Crisis? What Crisis?

Thatcher in 1990, Callaghan in 1979.  Two British Prime Ministers who thought that being seen to ‘get on with the job’ was the best way to handle political difficulties at home.  Perhaps it is fitting therefore that Boris Johnson is also out of the country, presumably in part for the same reason.

When the unanimous judgement of the UK Supreme Court was handed down this morning.  The court’s ruling, that there was no reason, let alone a justifiable one, to prorogue Parliament and that the UK Government acted illegally, was as damning in its judgement as it was surprising in its clarity.

As with much of what has happened with Brexit, it is impossible to guess what might happen next.  Immediate calls for his resignation from all sides are predictable, but it is likely that whilst in the New York, the Prime Minister might follow the advice of “America’s Boris” and stick it out, at least in the short term.

What the Opposition chooses to do next will be critical in that determination.  With the media narrative clearly building up to the decision today though it was with a chronic lack of perspective, but entirely unsurprising, that Labour Conference chose to continue petty squabbles and fudge positions.  A clear clarion call this morning of its position would have further increased the pressure but has not yet materialised.   Strong, visual action today could still salvage the situation, but whether the party is capable of that or cedes that group to the SNP, Lib Dems and others remains to be seen.

The guesswork will continue over the coming hours, days and weeks but I suspect the news from the Big Apple will echo both Callaghan and Thatcher, “Crisis? What Crisis?” and “No, No, No.”

If you don’t like how the table is set, turn over the table

Like most people who work in politics, I have spent the last few days, weeks and months trying to figure out if Theresa May has any kind of long-term strategy for how to handle Brexit and, if she does, what that might be.

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Graeme Downie, Director. @graemedownie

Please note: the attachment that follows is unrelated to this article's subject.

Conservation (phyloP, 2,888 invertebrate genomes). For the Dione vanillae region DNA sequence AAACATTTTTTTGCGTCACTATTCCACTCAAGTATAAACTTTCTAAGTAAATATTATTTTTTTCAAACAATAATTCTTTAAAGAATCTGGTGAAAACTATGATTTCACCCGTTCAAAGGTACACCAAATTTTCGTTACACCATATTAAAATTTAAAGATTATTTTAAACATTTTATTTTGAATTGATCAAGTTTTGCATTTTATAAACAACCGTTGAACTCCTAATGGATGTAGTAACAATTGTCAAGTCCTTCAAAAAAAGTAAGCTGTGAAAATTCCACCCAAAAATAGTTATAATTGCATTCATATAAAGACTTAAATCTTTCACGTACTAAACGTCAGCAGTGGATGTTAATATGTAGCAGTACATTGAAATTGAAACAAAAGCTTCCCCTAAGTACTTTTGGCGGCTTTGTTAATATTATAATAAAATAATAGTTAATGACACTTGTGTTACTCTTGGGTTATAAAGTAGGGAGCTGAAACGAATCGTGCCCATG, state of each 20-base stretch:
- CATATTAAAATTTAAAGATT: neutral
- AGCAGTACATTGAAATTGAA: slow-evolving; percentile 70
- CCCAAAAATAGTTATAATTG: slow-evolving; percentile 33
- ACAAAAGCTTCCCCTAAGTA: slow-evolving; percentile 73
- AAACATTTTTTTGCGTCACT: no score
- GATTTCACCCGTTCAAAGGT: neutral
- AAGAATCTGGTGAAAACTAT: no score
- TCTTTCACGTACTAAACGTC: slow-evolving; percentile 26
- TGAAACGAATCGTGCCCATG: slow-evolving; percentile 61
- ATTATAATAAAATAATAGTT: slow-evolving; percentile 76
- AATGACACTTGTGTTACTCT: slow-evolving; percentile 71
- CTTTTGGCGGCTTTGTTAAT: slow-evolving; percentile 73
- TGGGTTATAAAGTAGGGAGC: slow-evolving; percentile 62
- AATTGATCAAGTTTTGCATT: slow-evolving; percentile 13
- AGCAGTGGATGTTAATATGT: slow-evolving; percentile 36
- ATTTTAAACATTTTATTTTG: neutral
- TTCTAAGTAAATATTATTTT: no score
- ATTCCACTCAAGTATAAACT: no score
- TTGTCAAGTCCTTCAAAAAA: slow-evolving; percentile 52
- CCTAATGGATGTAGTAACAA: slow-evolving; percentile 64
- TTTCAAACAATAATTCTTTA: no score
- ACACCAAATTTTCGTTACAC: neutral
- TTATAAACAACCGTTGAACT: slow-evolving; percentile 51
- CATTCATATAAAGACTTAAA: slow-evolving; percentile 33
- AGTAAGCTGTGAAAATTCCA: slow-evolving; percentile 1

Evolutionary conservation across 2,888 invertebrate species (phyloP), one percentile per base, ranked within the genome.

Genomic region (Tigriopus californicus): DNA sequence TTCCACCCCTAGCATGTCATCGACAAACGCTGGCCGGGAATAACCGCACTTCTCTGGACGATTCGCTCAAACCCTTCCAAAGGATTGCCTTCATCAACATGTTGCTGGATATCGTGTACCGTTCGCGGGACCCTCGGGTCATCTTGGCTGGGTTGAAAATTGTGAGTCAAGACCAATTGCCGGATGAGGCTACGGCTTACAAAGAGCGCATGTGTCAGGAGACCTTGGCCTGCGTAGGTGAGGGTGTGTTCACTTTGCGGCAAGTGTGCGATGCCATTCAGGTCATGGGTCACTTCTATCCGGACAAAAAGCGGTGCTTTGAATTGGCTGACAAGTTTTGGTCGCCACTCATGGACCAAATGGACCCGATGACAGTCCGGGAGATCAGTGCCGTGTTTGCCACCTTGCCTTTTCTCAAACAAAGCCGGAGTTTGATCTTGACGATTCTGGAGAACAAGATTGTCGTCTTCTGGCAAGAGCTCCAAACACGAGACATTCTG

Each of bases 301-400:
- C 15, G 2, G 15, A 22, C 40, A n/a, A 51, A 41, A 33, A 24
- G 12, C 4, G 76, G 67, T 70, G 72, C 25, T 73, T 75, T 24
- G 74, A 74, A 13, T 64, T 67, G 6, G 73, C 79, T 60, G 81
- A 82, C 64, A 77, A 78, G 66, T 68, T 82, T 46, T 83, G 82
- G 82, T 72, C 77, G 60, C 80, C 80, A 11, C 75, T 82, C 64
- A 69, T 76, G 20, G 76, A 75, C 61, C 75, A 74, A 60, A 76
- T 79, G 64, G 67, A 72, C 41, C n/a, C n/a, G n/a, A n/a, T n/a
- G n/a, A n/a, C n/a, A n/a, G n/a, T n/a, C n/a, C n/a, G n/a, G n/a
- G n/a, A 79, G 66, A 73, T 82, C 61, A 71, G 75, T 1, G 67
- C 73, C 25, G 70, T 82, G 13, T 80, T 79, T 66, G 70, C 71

Also like a lot of people who work in politics, I tend to find myself reaching for some kind of comparison for political drama or documentary to explain what I think.  That is often West Wing or Yes Minister.

In this case, however, it is the new version of House of Cards with Kevin Spacey.  In that show there is a recurring line which Frank Underwood uses to explain why he takes what at first glance seems like illogical or risky actions – “If you don’t like how the table is set, turn over the table.”

That is the closest I have come so far to trying to explain what Theresa May might be up to.  Here is Prime Minister, previously regarded by many as a steady, safe pair of hands – winning the Conservative Party leadership by virtue of being the only candidate not to make a stupid mistake.

And yet, her approach to the upcoming Brexit negotiations and her dealings over a possible second Scottish independence referendum have seemed more the actions of a spoilt teenager, taking intractable black or white positions.  This has often seemed unreasonable and surely doomed to fail, afterall where is the famous British strength of negotiation and compromise, something Brussels diplomats will genuinely miss when the country exits the EU?

On Brexit, the Prime Minister is smart enough to know that in a traditional negotiation she has a very weak hand indeed.  One country versus 27 who are angry, have self-preservation at the core and, crucially, control many of the timescales.  No one would realistically expect to walk in to that kind of fight and not come out more bloodied that the opponents.  However, her actions, right from her decision to delay the triggering of Article 50, despite initial howls from the EU top brass, through to the way she has managed the furore about EU nationals is not what might be thought of as the traditional “British” way of handling diplomacy.

In her dealings with Nicola Sturgeon as well, the Mrs. May has been extreme – starting off with a “No” when questioned about whether Brexit was a sufficient material change to justify a second independence referendum and sticking to that hard line this week with a brisk “now is not the time” response to the First Minister’s demands for new constitutional vote.  This didn’t seem like simply a negotiating position, this was seemed pretty definitive and with a hint of dismissiveness.

Hardly the Marquess of Queensberry rules here from the PM either then– no negotiation, no discussion, no pleasantries.  Just no, in fact.

The response of many in Scotland this week has been to dismiss this approach as a Prime Minister who doesn’t understand Scotland or just flat out doesn’t care as she is beholden to the right wing of her own party.

This may well be the case but perhaps Theresa May just doesn’t like the way the traditional table of British negotiation is set and knows the meal will end badly unless she upends the table and at least tries to improve the setting from disasterous to at least just bad.